9. Rachel says:

    hugs….. just….. hugs

    I know that escalator, I’ve been both the one tripping on it and the one climbing down to help at various points in my life. You bring enough joy, illumination and happiness into the world that we will all happily wait for you whenever you need to lag behind or take the long way round

  10. Tina M. says:

    Sandi, I hear you. I really, really do. Bravo to you for speaking about what it’s like for you, and letting others know about your challenges. Being sick can be an isolating experience. Sharing your story as you see fit lets others know what it’s like to be less than healthy, or that they’re not alone.

    I have an invisible illness that makes every day an exercise in pain (sometimes mild, sometimes debilitating), exhaustion, and spirit fatigue. It’s easy to be hard on yourself.

    There’s so much to do and it’s not going to do itself.
    You’re just being lazy.
    Don’t talk about what it’s like, no one likes a whiner.
    You’re young, so get it moving.
    It’s not fair to expect your husband to shoulder more of the burden than he already does.
    You could have done so much more than you did.
    Other people have it so much worse than you do.

    The litany goes on and on. The worst part is that unless there’s a physical clue to the fact that you’re sick, it makes it hard for people to understand that the body isn’t an able one. You wouldn’t know by looking at me that just picking up a toddler, attending more than one event over a weekend, sitting in the car for long rides, or bending and stretching during light cleaning can leave me in additional pain for days.

    I’m sorry you were hurt and that it made your everyday life that much harder. I hope you’re feeling much better, and that your spirits are good otherwise. It’s always a pleasure to talk to you when I see you at shows, and you’re the kind of good soul that I admire. Keep shining your light, whenever and however you can.

  11. Naomi says:

    I much prefer the stairs, when I can find them. (Though I’m still not healed from falling up the non-moving stairs…) (Yes, I got the metaphor.)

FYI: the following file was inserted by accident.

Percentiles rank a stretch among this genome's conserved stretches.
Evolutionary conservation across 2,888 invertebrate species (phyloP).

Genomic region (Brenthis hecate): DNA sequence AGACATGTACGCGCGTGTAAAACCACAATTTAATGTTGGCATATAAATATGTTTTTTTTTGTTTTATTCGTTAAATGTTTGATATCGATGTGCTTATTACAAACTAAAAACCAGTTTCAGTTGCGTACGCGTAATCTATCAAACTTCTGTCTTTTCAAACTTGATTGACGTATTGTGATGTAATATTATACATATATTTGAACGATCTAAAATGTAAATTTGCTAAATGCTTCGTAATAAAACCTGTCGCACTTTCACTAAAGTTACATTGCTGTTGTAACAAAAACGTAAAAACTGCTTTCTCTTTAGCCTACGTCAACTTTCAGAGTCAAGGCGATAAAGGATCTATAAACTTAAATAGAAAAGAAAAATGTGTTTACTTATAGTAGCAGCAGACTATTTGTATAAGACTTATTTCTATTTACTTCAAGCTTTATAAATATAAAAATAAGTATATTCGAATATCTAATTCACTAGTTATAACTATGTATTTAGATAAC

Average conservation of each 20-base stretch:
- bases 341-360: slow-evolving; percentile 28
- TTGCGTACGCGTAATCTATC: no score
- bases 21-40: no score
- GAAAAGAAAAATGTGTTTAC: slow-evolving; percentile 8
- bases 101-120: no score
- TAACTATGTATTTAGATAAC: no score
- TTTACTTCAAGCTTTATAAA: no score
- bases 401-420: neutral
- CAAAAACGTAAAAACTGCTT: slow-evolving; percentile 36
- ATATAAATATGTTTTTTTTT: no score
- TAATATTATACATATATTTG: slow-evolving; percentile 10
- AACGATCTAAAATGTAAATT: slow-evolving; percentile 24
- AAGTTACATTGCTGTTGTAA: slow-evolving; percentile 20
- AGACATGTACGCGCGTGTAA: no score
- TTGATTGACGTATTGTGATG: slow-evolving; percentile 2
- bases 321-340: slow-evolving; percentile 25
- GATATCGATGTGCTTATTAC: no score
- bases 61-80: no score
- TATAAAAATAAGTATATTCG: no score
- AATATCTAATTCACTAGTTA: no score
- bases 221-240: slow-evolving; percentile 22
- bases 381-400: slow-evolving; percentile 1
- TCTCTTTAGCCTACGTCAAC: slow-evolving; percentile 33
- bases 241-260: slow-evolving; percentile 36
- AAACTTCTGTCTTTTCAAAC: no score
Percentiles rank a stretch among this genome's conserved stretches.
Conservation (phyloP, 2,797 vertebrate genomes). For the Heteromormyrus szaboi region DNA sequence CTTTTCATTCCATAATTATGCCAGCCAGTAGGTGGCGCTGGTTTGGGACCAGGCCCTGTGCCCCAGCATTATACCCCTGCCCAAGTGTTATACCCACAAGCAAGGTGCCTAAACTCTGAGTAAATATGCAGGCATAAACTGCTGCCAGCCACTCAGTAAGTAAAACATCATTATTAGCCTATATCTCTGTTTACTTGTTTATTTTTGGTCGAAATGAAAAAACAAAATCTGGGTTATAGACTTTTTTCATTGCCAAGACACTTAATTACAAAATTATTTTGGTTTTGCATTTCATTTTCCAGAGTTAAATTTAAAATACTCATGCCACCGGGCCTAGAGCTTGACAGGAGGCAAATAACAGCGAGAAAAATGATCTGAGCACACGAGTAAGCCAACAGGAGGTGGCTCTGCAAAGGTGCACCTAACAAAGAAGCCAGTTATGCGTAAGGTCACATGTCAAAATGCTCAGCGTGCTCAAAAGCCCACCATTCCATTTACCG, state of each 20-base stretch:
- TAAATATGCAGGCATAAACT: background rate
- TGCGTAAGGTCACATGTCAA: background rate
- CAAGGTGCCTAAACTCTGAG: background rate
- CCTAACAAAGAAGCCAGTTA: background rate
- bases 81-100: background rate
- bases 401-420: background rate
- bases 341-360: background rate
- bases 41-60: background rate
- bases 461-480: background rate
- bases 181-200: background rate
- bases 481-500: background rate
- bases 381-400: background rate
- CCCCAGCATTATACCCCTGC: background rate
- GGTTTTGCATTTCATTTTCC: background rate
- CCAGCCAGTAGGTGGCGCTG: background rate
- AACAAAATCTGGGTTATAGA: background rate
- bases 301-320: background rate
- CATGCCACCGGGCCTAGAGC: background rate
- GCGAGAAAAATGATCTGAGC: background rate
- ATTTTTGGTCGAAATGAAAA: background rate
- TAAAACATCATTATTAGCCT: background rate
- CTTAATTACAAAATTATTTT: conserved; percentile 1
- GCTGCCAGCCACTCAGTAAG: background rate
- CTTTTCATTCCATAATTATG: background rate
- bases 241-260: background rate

And that is an *adorable* cat photo.

  12. Lisa C says:

    sending smiles your way!

  13. Genia Potter says:

    Dear blog-friend:
    Take your time; we’ll all wait at the top of the escalator. If we haven’t been there yet, we will be someday.
    Take care of yourself.
    And thank you for the pandas!

  14. Nancy says:

    Oh Sandi – I’m so sorry to hear your challenging time has continued with this fall on the escalator. I can totally relate to your experience and that of many of the other commenters. Over the last few years I’ve made the choice to use my cane or a scooter more during times of flare-up, stress, or travel, and now routinely request wheelchair transport at airports. It’s made for fewer injuries, less pain, and less tears from complete and total exhaustion. It took me a while to decide that if assistive devices or a little assistance could help me get back to living, then it was worth using them. I hope your bumps and bruises heal quickly. I’m sending hugs your way.

  15. molly says:

    hugs to you, my dear. bravo for your courage to share. and bravo for ‘keeping on keeping on’. we all love you, you know, and we would all help you up the escalator, or wait for you if we were ahead.
    thank you.
    and thank you for the chispas.
    hugs, molly

  16. mimipresbytera says:

    So beautifully articulated! You are a blessing to all who follow you. I am encouraged by your strength. Wiseheart, your name suits you.

  17. Deb says:

    Please take care and go at your own pace. I’ll wait for you.
    Hugs, Deb

  18. pattie says:

    Bless you, Sandi.
    Hope the next weeks treat you better. (beautiful pics, as usual)

  19. Gail says:

    I always say, “there is a curve ball every day.” Some days it is just worse than others, some it is just funny.

  20. Catherine Cooke says:

    Having lived with MS for many, many years there are certainly days that are better and some one would like to frog and re-knit. I definitely agree with Nancy that you should use transport at the airport when your energy is low or physical challenges greater. When you book your ticket tell them that you have a physical challenge and it would be helpful to have transport from gate to gate when making changes they will send or should send a scooter to pick you up.
    Once when we went to Germany and I knew standing in the line for pastports and immigration would be a bit much, I requested a wheelchair one of best decisions I ever made. Assistive devices make us more independent and conserve energy for doing the things we love like knitting.
    As for escalators I can manage to go up, but can’t go down because I have misplaced my depth perception. Catherine